The parliament of Scotland met on the day appointed, the 20th of August. There the covenanters displayed their determination not to stickle for small matters, but to destroy the scheme by which that body had been made dependent on the royal will. They would no longer admit the bishops nor the lords of the articles whom the bishops had chosen, and who selected the topics under the direction of the crown, which should or should not come before the house. They proposed that the lesser barons, the commissioners of the shires, should take the place of the bishops, and that the lords of the articles should be selected from men of each estate, by those estates themselves. In order not to appear obstinate, they permitted the commissioner to name the lords of the articles for this once, but not as an act of right, but of grace, from themselves. They then decreed that all acts in favour of episcopacy should be rescinded; that patents of peerage should for the future be granted to none but such as possessed a rental of ten thousand marks from land in Scotland; that proxies should never again be admitted; and that the fortresses of Edinburgh, Stirling, and Dumbarton, should be entrusted to none but Scotchmen.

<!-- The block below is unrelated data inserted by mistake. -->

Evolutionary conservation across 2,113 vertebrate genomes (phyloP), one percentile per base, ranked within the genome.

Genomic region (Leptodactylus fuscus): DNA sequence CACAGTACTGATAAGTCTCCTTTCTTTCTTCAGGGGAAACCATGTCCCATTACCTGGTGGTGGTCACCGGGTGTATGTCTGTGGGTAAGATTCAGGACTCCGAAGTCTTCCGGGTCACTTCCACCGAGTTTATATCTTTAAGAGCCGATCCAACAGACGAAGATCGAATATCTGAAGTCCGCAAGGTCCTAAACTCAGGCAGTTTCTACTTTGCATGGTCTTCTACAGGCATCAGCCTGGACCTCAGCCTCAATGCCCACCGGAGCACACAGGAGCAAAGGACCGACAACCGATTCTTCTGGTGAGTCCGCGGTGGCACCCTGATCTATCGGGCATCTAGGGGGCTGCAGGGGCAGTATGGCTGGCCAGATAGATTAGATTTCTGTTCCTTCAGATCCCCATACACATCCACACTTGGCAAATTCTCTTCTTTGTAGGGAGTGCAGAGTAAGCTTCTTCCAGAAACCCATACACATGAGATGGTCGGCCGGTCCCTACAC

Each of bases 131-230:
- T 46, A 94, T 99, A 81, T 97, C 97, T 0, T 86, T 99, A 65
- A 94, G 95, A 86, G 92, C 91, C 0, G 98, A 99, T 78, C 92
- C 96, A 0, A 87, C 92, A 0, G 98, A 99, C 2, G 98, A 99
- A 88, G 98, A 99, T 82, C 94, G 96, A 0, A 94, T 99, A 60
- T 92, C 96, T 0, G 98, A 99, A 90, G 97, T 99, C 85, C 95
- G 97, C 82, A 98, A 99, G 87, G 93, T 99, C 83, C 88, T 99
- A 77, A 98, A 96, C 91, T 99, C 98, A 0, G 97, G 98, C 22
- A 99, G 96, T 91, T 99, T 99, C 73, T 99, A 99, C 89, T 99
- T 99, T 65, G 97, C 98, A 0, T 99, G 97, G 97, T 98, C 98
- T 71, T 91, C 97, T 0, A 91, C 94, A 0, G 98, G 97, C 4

These measures would have completely enfranchised Scotland from the shackles of the crown, and Traquair, unable to avoid the necessity of ratifying them, prorogued the parliament to the 14th of November, so that he could receive the instructions of the king. Charles, to get rid of the demands of the covenanters altogether, prorogued it for six months. The members, who saw the intention, protested against the prorogation under circumstances so vital to the country, but obeyed after naming a deputation to go to the king on the subject. This deputation, headed by the lords London and Dunfermline, on arriving at Whitehall, were refused audience, because they had not come with the sanction of the royal commissioner; and Traquair was immediately summoned to court to answer for having conceded so much to the Scots. He had, indeed, conceded nothing but what Charles himself had instructed him to do; but the king was angry because he had not been able to recover in parliament, as he had vainly hoped, what was lost in convocation.